Long Road Back, Member Javaone

OK, I got my clubs stolen. Lesson learned, I will never leave my clubs in the car again ~ Enough said. I am 50 years old, 170lbs, 5’10”, crusty old bald guy. If I had a handicap it would most likely be around 8-10. The journey begins… I really love golf, with that said I was determined to get exactly what I wanted in a new set of clubs. I started with the irons and after some research I decided to try some muscle back Mizunos. Hated them. Returned them on the 90 day guarantee. Although I had been using a Ping V2 Rapture driver I never regarded myself as a “Ping” guy. Being I live in Phoenix I went to the Ping fitting center and ended up with the new Ping I15 irons. I love them, the first two rounds I played, on different courses, I shot 75s. Next was the driver. I am a fairly consistent driver of the ball, usually a draw. As I said I had a Ping V2 driver, only had it for about 3 months before it went by by. I liked it but never really loved it. So I set out to find the driver of drivers. Ended up getting the new Ping G15, hated it. I gave it a good two months before I took it back. I went to the Ping fitting center again, they suggested I just needed to go to a 12 degree reg shaft G15. OK, I tried for about a month, hated it. Every place I went everyone was pushing the G15, probably because it was new and there were incentives for the retailers to move them. I then saw the new Ping I15 driver, it was gorgeous, although it is fade bias I figured because of my consistent draw it would be OK. Gave it a try for about a month, hated it. Done with Ping drivers I again set out looking for something else, and settled on the Burner TP driver. Gave it a good two months before I… HATED IT! Never have I had such a hard time with drivers, my friends hate me because of my driving, it’s the most fun part of the game for me. By this time when I would go into a retail golf store most of the salespeople would dive under counters or run screaming for their live because I had become a master of using the 90 guarantee. Frustrated, but not willing to give up, I settled back on the Ping V2 driver. The first one I had, that ended up at some swap meet somewhere, I let the salesman talk me into the Diamana regular flex 12 degree. This time I stuck with the 10.5 degree TFC939 stiff. Here I go again… took it out, and for the first time ~ I heard angels singing, every time I hit it! ~ amazing. Finally, I have my draw back, distance back, consistency back, launch back, and my friends hating me again, not to mention those beautiful angels singing every time I swing it. What did I learn, besides the obvious…, through this journey I learned about swing weight (D5, D4, D3). I learned about shaft weight and how they relate to stiffness (53g, 58g, 63g and so on). D3 weight works for me because I am not in the greatest of shape and my swing speed is about average. D5, the Burner I tried was just too heavy over all. I found that when it comes to shaft weight, stiffness it is on a sliding scale; meaning, if you have a light weight shaft and your swing speed is around 90 then stiff may be the choice. If the shaft is heavy with the same swing speed your choice should be regular. My opinion. Other than that, keep trying - there is a driver somewhere out there for you.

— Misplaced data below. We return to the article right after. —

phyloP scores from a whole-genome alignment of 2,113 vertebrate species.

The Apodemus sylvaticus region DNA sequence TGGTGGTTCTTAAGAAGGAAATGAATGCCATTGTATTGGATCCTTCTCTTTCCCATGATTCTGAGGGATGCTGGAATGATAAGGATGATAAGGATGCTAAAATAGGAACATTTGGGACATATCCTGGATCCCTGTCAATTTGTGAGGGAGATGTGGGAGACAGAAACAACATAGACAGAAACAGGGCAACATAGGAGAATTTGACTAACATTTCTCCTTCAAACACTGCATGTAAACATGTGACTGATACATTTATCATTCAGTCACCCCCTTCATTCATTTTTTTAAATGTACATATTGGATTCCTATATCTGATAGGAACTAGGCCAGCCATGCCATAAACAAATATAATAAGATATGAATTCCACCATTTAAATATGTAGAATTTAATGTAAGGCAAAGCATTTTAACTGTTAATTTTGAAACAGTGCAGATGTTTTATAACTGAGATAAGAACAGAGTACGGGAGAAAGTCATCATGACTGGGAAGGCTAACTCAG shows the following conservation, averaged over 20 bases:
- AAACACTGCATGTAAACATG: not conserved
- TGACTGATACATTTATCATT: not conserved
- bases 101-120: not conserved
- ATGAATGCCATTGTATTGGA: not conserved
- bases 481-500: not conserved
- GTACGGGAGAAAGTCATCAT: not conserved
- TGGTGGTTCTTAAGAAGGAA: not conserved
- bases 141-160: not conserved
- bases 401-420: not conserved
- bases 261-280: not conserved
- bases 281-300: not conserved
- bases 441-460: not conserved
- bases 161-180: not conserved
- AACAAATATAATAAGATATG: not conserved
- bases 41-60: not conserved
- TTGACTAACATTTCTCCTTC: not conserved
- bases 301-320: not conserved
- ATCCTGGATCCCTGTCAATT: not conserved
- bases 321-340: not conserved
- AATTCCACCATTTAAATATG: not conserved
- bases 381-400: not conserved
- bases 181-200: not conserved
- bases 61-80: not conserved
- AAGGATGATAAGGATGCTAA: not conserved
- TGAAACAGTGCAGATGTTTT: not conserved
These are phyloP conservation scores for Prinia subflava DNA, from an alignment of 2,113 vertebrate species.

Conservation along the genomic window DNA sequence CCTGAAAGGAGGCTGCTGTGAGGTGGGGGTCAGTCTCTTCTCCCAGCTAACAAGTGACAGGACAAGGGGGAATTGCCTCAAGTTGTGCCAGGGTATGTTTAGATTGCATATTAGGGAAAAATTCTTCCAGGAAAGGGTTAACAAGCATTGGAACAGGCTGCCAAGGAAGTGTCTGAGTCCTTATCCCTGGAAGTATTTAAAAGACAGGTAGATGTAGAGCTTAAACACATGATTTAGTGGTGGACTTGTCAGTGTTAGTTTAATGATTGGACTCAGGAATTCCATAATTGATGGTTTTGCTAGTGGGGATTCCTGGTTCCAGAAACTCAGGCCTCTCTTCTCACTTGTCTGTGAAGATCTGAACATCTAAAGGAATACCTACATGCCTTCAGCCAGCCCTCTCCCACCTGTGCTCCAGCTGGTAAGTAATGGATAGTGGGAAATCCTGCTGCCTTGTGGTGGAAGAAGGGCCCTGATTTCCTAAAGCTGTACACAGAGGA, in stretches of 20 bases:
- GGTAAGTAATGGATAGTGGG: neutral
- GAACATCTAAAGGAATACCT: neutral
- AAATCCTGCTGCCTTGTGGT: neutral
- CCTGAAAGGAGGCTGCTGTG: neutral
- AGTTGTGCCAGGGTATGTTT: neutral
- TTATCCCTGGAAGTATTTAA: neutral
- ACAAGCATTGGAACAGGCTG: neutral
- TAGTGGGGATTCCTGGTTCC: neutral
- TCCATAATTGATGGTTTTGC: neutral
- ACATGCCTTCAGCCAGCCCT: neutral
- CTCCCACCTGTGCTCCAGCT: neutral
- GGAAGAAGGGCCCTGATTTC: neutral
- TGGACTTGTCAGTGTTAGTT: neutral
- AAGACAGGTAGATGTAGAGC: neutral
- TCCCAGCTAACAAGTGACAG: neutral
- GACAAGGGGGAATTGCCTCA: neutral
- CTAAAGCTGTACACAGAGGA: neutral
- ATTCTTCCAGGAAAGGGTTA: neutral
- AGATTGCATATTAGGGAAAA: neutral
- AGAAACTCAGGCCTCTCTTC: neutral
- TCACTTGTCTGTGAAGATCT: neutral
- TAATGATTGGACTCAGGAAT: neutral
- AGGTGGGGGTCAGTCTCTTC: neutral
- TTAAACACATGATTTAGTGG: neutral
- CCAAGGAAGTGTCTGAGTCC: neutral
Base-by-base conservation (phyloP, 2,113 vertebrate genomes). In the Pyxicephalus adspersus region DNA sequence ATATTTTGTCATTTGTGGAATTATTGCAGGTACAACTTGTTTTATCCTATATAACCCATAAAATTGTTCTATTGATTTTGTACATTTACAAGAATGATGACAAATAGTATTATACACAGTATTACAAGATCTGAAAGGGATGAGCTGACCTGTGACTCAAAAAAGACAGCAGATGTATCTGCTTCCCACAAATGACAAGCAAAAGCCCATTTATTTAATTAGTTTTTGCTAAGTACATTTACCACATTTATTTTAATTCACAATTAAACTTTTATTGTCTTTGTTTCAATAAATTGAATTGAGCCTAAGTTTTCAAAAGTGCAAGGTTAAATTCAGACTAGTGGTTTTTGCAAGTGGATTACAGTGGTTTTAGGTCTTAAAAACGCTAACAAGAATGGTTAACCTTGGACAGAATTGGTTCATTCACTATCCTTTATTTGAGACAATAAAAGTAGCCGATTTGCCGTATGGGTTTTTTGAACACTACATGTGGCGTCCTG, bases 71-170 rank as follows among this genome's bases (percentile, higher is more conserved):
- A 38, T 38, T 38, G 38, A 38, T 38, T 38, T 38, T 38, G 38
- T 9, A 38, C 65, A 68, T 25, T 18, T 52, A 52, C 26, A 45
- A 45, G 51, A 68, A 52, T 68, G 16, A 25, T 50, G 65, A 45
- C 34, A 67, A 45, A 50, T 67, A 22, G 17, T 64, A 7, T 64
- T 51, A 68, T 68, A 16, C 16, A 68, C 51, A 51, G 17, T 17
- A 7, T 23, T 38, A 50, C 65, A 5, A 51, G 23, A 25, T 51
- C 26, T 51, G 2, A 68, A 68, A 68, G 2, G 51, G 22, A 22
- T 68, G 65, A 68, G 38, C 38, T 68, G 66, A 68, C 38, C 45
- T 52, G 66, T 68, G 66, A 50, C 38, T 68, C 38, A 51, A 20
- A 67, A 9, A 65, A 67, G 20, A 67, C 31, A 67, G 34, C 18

70 out of 73 people found this helpful.